The Next Big Ad Medium: Podcasts
Remember podcasting? While marketers have been busy uploading commercials to YouTube, the once-buzzed-about medium has spent the past two years building its audience and enhancing advertising capability. Now, podcasts are finally poised to grab a larger slice of the multibillion-dollar online advertising pie.
Research firm eMarketer expects that advertisers will spend more than $400 million on podcasting by 2011, up from $80 million last year, according to a report scheduled for release later this week. Fueling the anticipated growth is the expected entrance of Google (GOOG) into the podcasting arena, as well as new podcasting services focused on answering advertisers' most pressing questions: How many people are tuning in to the hundreds of thousands of online podcasts, and who are they?
Report author James Belcher expects that the Mountain View (Calif.) company will develop the ability to insert audio ads, based on keywords, into audio podcasts within the next five years. The online advertising goliath has been quiet about any plans to do so. However, Google extended its reach into audio marketing with the acquisition of radio advertising company dMarc last year (see BusinessWeek.com, 7/17/06, "Today Search, Tomorrow Ads?"). "One of the things coming down the pike is Google will develop some version of AdSense for podcasts," says Belcher.
The medium isn't waiting for Google, however. On Feb. 14, podcast company Podtrac unveiled a free online service that enables advertisers to research audience information for audio and video podcasts based on demographics, size, and other characteristics. The company, which helps connect roughly 5,000 of the top podcasters to advertisers, includes data for all podcasts in its new service, including those from major media companies with whom Podtrac is not affiliated. It indexes its data to information in Mediamark Research's Survey of the American Consumer.
The hope, explains Podtrac chief executive and co-founder Mark McCrery, is that the service will give advertisers enough data to become comfortable with the new medium. "We want to grow the market for podcast advertising," says McCrery, adding that advertisers want the same information they get from traditional media when buying ads online.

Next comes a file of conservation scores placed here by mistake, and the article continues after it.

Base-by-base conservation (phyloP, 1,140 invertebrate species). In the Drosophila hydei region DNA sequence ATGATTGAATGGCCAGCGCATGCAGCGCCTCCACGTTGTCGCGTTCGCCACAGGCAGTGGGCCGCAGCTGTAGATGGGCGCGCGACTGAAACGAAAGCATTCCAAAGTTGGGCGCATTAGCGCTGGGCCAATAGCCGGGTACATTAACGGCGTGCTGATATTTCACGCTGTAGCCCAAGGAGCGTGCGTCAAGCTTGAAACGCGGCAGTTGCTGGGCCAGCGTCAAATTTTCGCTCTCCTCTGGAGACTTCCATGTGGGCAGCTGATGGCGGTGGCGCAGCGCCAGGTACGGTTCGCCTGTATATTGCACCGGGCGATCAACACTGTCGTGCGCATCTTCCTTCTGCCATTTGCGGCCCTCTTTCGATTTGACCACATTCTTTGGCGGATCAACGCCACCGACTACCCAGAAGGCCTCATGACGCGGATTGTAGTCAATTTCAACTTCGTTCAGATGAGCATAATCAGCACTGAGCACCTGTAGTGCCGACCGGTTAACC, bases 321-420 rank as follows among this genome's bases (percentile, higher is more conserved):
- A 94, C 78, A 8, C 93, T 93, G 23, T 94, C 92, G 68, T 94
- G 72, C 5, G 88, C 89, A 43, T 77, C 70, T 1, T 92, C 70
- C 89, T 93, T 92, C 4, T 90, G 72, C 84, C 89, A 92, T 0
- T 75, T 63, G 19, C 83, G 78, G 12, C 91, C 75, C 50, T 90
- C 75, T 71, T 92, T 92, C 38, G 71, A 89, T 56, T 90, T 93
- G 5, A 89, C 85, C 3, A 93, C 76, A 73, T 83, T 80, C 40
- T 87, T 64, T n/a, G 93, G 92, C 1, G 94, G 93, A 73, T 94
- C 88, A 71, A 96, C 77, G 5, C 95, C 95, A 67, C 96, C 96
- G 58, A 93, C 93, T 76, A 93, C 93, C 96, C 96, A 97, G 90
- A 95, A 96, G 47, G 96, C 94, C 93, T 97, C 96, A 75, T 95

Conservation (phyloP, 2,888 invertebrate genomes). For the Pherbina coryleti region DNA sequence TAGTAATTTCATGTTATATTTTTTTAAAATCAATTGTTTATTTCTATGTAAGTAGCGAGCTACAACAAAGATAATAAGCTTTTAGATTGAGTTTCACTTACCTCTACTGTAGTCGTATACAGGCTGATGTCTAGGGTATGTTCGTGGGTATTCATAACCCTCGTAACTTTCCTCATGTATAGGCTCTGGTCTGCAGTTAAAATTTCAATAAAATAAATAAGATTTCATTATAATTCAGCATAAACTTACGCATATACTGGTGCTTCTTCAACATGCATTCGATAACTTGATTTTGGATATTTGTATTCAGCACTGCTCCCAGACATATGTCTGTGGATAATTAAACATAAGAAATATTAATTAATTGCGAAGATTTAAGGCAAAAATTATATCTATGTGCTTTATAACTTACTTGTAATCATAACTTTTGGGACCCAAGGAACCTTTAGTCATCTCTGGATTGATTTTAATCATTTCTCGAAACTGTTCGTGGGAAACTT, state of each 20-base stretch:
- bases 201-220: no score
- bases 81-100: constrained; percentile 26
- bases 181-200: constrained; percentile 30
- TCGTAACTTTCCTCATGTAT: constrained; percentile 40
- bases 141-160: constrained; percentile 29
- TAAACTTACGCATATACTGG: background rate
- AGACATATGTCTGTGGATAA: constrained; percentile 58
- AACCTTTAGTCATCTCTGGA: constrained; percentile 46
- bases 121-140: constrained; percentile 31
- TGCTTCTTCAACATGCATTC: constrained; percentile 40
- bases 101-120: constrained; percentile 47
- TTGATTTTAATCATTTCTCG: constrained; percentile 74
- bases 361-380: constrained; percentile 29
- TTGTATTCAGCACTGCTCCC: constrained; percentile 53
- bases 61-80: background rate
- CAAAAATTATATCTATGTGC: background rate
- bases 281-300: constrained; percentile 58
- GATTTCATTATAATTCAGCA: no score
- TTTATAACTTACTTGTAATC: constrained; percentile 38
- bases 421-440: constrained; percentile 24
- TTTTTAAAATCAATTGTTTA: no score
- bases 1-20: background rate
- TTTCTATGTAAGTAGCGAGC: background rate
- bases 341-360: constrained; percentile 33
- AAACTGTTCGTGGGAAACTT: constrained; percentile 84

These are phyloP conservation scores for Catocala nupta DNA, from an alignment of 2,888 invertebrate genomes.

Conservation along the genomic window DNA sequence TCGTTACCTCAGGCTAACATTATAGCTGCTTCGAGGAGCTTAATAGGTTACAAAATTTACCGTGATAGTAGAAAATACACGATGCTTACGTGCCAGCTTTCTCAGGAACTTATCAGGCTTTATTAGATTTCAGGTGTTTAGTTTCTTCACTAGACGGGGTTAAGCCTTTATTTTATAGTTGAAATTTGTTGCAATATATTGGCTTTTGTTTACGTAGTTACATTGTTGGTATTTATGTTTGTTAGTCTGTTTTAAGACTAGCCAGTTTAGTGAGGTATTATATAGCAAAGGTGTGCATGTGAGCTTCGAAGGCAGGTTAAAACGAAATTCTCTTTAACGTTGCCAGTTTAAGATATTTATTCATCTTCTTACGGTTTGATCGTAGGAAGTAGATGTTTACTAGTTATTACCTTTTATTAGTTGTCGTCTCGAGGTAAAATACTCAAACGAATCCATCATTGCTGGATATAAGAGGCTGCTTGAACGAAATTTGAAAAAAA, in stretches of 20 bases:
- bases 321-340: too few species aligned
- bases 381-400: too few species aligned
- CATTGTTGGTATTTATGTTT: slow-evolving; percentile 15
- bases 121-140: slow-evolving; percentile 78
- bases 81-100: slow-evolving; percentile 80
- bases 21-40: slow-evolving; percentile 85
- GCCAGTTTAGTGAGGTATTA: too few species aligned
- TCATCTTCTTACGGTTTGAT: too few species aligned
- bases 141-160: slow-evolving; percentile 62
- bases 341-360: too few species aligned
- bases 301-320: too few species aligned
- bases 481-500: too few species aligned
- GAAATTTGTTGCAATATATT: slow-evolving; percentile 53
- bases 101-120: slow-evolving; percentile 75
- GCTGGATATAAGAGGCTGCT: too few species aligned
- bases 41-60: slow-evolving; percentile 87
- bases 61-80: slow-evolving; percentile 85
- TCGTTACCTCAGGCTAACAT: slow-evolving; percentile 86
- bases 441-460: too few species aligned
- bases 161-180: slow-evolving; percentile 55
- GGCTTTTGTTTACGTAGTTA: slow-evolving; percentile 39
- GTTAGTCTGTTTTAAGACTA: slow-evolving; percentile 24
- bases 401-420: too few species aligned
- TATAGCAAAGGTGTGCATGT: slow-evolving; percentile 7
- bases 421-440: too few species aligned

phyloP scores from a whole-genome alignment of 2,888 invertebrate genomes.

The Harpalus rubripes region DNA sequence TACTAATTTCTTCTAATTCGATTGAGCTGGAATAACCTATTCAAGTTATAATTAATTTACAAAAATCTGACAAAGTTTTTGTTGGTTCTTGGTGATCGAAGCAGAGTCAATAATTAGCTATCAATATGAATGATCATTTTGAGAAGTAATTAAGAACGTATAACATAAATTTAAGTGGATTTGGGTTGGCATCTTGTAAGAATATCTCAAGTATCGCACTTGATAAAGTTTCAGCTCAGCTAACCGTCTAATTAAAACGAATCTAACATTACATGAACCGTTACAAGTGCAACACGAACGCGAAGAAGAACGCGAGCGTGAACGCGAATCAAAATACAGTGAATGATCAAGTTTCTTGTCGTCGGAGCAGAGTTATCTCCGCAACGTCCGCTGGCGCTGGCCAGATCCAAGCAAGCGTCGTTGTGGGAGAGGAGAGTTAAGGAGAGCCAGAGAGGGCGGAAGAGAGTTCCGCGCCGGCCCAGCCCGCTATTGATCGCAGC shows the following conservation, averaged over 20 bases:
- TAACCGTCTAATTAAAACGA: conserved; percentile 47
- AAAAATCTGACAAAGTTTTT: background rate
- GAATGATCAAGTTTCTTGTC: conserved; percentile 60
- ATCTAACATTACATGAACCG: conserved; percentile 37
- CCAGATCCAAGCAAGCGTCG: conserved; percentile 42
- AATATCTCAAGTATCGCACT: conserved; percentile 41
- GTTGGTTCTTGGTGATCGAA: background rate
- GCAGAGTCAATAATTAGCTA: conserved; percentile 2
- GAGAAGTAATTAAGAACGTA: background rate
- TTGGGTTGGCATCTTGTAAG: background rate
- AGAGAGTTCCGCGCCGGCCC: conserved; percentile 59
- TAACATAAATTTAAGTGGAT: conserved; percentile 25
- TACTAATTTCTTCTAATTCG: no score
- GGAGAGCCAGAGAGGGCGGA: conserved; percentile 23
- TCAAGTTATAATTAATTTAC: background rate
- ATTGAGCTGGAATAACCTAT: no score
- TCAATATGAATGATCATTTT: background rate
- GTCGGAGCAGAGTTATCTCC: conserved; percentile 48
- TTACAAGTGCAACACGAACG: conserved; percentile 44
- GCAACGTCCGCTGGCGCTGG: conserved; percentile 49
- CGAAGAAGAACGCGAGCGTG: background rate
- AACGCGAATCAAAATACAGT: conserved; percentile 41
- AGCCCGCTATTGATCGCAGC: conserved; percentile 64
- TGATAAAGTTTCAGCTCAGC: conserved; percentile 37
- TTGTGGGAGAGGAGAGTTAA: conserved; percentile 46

Belcher credits such technology with helping solve one of the major problems podcasters have faced with advertisers: an inability to prove they have the size or type of audience they claim. It's a problem that Jonathan Cobb knows well. As the CEO and founder of Kiptronic, a startup that places ads within audio and video podcasts, Cobb says marketers have been skittish about advertising on a digital medium that, though it reports downloads, can't always charge based on the number of people who interact with the ad. "There is no way for somebody who is jogging and listening to a podcast at the gym to click on an ad," Cobb notes.
He points out that television and radio do not provide click-through rates either. But advertisers have grown to trust—or at least accept—data from third-party auditors. Cobb believes they are just beginning to trust podcast companies' internal data, taken from surveys. Kiptronic, for example, can tell advertisers generally where computers that downloaded audio or video files are located.
Finding That Niche
The entry of major media companies into podcasting has encouraged advertisers to embrace the medium, says Bob Fogarty, vice-president of sales and business development at PodZinger, an audio- and video-search engine that also sells advertising on podcasts. "When you see major players like Clear Channel (CCU) and CBS Radio (CBS) and personality types like Rush Limbaugh have adopted podcasting, you realize it has sort of crossed over into the mainstream," says Fogarty.
The increase of video podcasts, which lend themselves to the kind of video ads that marketers are accustomed to developing for television, has also increased advertiser interest. Also expected to entice advertisers is the highly targeted audience of many podcasts, says Belcher. For example, there are podcasts for people interested in consumer electronics, skateboarding, and comic books. "You can really serve a niche much better than traditional television," says David Prager, chief operating officer and VP of programming at Revision3, an online television network that shows video podcasts. Its most popular, Diggnation, is viewed 250,000 times per week, Prager says.
The more targeted the audience, the more likely advertisers can reach a consumer willing to buy their product. And in theory, that increased targeting will at some point lead to higher-priced advertising.